The FBI is offering $30,000 to anyone with information that will lead to the arrest and conviction of Hung Tien Pham, a Vietnamese national wanted for his role in the infamous Boston Chinatown massacre.
The incident, which saw the execution-style murders of five male victims, took place at an illegal gambling den at 85A Tyler Street on Jan. 12, 1991.
A sixth victim who survived the attack identified Pham, along with Nam The Tham and Siny Van Tran, as the shooters. Tham and Tran were arrested in China and returned to the U.S. in 2001.
The two suspects were convicted of murder in 2005 and are currently serving five consecutive life sentences. Pham, however, remains a fugitive.
Investigators determined that Pham was a major associate of Asian organized crime, specifically the Ping On crime syndicate, operating in Boston, Philadelphia, Chicago and Toronto. He was last seen in Bangkok in the mid-to-late 1990s.
Pham, who had over 10 aliases, was a legal, permanent resident of the U.S. at the time of the murders. He lived on Clayton Street in Dorchester, Massachusetts.
After the massacre, Pham allegedly left his two children and their mother and drove to Atlantic City, New Jersey to gamble. He then flew to New York City and boarded a flight to Hong Kong on Feb. 1, 1991.
Pham was also known to be a “big spender” who liked “flashy cars” and cognac. He worked a variety of jobs, including a cook, waiter, bicycle repairman and floor sander.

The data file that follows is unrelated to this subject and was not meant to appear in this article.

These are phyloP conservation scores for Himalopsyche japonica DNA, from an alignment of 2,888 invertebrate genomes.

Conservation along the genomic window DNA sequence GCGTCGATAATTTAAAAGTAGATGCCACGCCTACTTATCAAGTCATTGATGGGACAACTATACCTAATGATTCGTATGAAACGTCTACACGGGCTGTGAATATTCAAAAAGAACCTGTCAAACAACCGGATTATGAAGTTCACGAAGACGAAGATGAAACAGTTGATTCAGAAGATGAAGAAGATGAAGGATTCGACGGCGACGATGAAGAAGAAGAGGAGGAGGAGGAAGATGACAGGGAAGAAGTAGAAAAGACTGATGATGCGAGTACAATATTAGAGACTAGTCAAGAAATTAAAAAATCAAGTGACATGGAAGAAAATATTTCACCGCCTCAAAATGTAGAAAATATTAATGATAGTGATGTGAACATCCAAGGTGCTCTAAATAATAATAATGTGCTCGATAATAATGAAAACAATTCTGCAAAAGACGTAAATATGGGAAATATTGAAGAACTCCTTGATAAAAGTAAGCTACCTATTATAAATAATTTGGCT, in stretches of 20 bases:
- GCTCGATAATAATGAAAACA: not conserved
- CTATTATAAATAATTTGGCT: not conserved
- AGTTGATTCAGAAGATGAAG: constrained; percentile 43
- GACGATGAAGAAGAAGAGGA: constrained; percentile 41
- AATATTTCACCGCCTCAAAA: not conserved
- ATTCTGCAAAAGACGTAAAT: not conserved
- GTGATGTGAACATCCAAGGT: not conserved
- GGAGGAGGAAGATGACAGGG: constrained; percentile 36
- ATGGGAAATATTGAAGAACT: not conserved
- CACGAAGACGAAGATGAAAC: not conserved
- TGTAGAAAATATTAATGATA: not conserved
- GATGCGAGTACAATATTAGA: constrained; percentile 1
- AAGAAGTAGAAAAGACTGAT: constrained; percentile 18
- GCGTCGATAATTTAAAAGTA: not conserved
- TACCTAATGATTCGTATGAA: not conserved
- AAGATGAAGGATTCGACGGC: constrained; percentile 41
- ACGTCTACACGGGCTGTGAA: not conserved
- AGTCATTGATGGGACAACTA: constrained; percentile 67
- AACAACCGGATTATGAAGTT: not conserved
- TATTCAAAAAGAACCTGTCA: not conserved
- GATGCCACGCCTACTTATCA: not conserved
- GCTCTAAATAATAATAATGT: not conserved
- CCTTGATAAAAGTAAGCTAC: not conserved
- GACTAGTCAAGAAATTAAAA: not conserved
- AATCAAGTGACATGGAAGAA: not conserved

The FBI hopes to accelerate Pham’s arrest through its $30,000 reward. At the time of the murders, Pham had black hair, brown eyes, stood about 5 foot and 3 inches, and weighed approximately 115 to 135 pounds.
“As alleged, this cold-blooded killer has been on the run for 30 years, and we’re hoping this reward will incentivize anyone with information on Pham’s whereabouts to come forward so we can we bring him to justice for his role in one of the bloodiest massacres in Boston’s history,” said Joseph R. Bonavolonta, special agent in charge of the FBI Boston Division. “The six victims and their families who suffered so much deserve nothing less, and we will not rest until Pham has been held accountable for these horrific crimes.”
Pham is now 60 years old. He is also wanted by the Boston Police Department for another murder that took place on Jan. 8, 1991 — just four days before the gambling den massacre.
“For those of us who were in the Boston area 30 years ago, the massacre is something that cannot be forgotten. Five families lost their loved ones that night, the one surviving victim’s life was changed forever, and an entire neighborhood was traumatized,” said Suffolk County District Attorney Rachael Rollins. “Boston remembers these lives that were brutally taken. It took years to find Pham’s co-defendants, and we will not rest until Pham is brought to justice and held accountable. There is no statute of limitations on murder. We will not stop looking until we find him.”
The FBI considers Pham armed and dangerous. Anyone with information is urged not to take action themselves, but to call the agency at 1-800-CALL-FBI (1-800-225-5324), their local law enforcement agency, or their nearest American embassy or consulate.
Feature Images via FBI